In a NutshellYou may be able to take out a HELOC on an investment property. But keep in mind that not many lenders offer these types of loans. Those that do tend to have stricter approval requirements and to charge slightly higher interest rates when compared to HELOCs taken out for primary properties.
When you want to borrow cash based on your home equity, a HELOC on an investment property might make sense.
But keep in mind that these HELOCs, or home equity lines of credit, are typically tougher to qualify for than HELOCs for primary properties — and fewer lenders offer them.
We’ll review the pros and cons of taking out a HELOC on an investment property as well as alternatives to explore.
- Can I get a HELOC on an investment property?
- How do I get a line of credit for an investment property?
- Pros and cons of getting a HELOC on an investment property
- Alternatives to HELOCs
Can I get a HELOC on an investment property?
A HELOC is a revolving line of credit secured by the borrower’s equity in a property. Typically, the borrower doesn’t need to begin making payments until they’ve started spending money — similar to a credit card.
By taking out a HELOC on an investment property, you may be able to pay for improvements to your property or finance personal debts like school expenses or medical bills.
Keep in mind that investment property HELOCs are generally considered riskier for lenders than HELOCs for primary homes, so your rate will likely be higher. If you’re in the market for a HELOC on your investment property, you’ll find fewer options available.
For example, Boeing Employees’ Credit Union offers HELOCs for primary, secondary and vacation homes as well as investment and rental properties — but each has a different APR. A HELOC on a primary residence has the lowest starting rate, while a HELOC for an investment property has the highest starting rate.
How do I get a line of credit for an investment property?
The process of applying for HELOCs on primary and investment properties is similar. You should expect to provide documentation like tax returns, pay stubs and signed leases. The lender may also require an appraisal.
If you’re approved, you’ll receive a written commitment of terms and conditions before closing on your HELOC.
Meet strict requirements
When evaluating your HELOC application, lenders typically consider the lendable equity in the home, your credit rating and your overall ability to repay the loan. For an investment property, though, requirements tend to be stricter since it’s not a primary residence — and lenders usually see that as posing a higher chance of default.
Shop around for lenders
Not all lenders offer HELOCs for investment properties, so it’s important to shop around. Consider your current lender or mortgage broker, small banks and local credit unions. As part of your research, you can also ask members of real estate investing forums for lender recommendations.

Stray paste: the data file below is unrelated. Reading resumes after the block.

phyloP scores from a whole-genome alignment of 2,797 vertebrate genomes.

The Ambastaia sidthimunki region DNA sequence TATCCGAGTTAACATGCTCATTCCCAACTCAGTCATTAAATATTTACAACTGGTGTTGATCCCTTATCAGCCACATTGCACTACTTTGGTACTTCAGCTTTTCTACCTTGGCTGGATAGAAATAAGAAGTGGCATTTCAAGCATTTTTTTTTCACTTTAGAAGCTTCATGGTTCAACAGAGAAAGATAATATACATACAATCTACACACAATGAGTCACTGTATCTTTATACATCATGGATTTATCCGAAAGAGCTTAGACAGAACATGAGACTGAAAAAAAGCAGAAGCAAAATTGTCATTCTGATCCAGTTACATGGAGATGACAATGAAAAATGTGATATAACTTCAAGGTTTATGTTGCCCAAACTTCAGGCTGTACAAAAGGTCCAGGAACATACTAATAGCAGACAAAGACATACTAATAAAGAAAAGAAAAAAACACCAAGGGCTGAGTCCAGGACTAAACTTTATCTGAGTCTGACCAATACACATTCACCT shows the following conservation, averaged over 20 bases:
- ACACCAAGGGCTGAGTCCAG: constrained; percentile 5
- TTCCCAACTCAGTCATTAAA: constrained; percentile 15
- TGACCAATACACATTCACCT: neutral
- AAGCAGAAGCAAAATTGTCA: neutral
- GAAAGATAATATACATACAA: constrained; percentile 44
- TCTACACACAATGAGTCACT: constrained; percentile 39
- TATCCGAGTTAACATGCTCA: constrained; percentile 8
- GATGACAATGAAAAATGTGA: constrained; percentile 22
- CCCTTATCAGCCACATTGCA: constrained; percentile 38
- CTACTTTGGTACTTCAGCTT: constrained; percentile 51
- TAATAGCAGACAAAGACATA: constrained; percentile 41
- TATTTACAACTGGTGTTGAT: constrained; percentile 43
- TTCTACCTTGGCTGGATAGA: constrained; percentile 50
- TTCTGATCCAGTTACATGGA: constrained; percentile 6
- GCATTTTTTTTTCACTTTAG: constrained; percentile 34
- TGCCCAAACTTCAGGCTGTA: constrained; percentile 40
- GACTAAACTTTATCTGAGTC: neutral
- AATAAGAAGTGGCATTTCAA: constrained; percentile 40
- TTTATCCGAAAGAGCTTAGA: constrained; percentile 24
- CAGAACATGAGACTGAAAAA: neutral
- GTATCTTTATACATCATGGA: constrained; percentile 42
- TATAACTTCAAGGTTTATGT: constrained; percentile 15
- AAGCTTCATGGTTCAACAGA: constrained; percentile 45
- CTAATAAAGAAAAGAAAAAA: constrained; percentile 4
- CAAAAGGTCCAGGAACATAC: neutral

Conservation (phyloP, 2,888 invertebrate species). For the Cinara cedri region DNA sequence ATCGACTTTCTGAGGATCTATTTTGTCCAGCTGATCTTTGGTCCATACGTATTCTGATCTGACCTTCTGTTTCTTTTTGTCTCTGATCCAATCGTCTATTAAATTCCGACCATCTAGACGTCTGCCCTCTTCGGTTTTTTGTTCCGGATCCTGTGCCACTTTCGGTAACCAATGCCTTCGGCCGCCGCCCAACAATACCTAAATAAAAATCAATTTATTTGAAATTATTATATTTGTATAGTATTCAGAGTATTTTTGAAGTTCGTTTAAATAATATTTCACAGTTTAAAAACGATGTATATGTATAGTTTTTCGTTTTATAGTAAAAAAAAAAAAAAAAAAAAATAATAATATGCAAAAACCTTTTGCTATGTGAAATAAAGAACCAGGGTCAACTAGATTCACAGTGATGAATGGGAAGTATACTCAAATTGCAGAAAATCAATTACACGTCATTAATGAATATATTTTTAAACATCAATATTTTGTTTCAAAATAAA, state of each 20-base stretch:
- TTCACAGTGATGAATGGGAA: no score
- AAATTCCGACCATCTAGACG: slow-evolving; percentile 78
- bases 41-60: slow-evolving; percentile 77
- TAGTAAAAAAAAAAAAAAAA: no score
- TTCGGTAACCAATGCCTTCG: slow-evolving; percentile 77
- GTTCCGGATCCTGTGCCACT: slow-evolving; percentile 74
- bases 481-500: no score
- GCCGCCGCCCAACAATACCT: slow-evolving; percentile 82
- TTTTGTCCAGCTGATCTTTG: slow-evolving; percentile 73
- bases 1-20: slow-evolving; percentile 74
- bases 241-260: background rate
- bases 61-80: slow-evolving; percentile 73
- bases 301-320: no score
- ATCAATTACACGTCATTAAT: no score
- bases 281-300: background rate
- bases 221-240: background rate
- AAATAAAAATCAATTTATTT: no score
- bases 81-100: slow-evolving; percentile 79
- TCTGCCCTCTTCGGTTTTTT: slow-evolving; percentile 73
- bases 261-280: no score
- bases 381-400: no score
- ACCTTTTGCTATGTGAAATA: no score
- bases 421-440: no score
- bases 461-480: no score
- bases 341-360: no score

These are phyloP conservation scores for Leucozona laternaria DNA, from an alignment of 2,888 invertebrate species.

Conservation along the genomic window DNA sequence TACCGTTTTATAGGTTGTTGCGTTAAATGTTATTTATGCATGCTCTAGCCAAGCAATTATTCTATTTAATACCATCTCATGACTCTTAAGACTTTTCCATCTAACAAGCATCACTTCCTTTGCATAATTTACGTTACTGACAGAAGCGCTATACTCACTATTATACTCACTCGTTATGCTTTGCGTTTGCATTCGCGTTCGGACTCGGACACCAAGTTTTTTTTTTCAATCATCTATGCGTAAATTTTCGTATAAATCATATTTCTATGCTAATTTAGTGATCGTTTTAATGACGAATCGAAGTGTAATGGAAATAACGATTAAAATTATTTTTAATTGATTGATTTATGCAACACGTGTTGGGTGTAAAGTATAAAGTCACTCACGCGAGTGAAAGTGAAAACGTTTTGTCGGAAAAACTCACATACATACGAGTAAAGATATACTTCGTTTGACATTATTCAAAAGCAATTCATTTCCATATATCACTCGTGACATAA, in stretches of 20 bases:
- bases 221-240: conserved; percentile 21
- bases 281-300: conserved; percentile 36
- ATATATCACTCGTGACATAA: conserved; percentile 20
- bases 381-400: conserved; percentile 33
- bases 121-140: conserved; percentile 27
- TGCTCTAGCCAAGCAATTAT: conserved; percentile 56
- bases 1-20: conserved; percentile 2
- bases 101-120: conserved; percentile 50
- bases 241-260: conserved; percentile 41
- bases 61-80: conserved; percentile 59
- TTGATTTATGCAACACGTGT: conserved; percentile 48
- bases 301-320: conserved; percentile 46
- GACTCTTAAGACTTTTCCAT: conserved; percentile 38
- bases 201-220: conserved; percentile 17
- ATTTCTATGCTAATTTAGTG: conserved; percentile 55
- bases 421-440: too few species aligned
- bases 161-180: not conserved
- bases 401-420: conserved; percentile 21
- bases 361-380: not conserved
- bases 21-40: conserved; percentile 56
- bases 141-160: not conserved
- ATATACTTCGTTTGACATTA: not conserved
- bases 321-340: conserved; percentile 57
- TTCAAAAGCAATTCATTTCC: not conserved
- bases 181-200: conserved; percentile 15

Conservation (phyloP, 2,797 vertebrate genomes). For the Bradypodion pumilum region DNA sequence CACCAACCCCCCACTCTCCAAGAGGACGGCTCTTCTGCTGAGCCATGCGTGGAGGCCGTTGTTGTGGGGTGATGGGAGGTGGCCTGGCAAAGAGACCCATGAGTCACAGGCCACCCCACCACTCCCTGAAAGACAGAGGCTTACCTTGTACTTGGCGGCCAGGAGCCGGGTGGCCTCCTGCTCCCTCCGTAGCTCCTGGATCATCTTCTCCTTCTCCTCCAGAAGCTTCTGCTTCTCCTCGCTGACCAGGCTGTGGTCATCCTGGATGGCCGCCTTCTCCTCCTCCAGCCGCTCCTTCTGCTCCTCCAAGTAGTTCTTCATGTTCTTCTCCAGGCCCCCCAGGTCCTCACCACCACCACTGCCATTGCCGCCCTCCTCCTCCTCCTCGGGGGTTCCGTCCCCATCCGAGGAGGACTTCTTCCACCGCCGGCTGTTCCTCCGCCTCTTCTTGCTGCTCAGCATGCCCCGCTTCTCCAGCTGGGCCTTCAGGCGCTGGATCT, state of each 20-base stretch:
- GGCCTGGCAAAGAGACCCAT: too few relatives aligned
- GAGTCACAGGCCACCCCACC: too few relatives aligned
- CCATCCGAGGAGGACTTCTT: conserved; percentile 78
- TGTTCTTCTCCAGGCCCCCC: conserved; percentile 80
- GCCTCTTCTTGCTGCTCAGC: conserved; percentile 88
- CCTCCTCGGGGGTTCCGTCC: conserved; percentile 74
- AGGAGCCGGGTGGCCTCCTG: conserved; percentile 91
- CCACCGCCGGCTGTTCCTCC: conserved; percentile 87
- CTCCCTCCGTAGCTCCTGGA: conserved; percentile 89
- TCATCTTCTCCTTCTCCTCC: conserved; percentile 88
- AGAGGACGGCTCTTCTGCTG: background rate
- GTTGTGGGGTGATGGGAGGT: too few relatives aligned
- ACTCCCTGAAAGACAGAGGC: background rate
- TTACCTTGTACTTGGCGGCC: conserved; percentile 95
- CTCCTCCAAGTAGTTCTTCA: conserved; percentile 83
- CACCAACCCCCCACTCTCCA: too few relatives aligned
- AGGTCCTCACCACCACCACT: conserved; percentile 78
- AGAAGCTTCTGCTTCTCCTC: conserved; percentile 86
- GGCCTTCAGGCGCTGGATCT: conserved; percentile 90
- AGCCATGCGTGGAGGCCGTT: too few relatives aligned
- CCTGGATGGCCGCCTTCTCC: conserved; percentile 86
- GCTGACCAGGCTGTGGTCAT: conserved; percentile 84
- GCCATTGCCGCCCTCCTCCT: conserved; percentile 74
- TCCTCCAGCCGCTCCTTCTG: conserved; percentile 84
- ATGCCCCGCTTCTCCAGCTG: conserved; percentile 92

If you don’t find an obvious winner through your research, you can try contacting lenders who have already made you offers. If you didn’t find their terms satisfactory, ask for more competitive bids or tell them about the other offers you’ve received to see if they can beat them.
Pros and cons of getting a HELOC on an investment property
Here’s a quick overview of potential upsides and downsides when it comes to these types of HELOCs.
- Only repay what you use, plus interest
- Repay and reuse the credit line as needed during the draw period
- Interest rates are likely to be lower than a credit card or personal loan
- You may be able to write off a portion of the interest you paid for taxes if you use the money for home renovations
- It’s more difficult to find lenders that offer these types of HELOCs
- Qualifying for these types of HELOCs is more difficult than on a primary residence
- The interest rates tend to be higher than for HELOCs on primary properties
- Interest rate is often variable over time, meaning rates can increase quickly
- You could lose your property to foreclosure if you default on the loan
Alternatives to HELOCs
Don’t think a HELOC on an investment property is the right fit for you? Here are some alternatives to consider.
- Cash-out refinance: This option lets you refinance your mortgage for a larger amount than what you owe, receiving the difference in cash. However, you may end up with a higher interest rate.
- Unsecured personal loan: Since these loans are riskier, interest rates tend to be higher. You might choose this option if you don’t have much equity.
- Credit card: As with an unsecured personal loan, you might go this route if you’re short on equity. Shop around to find the lowest interest rate you can, since credit card interest rates can be high.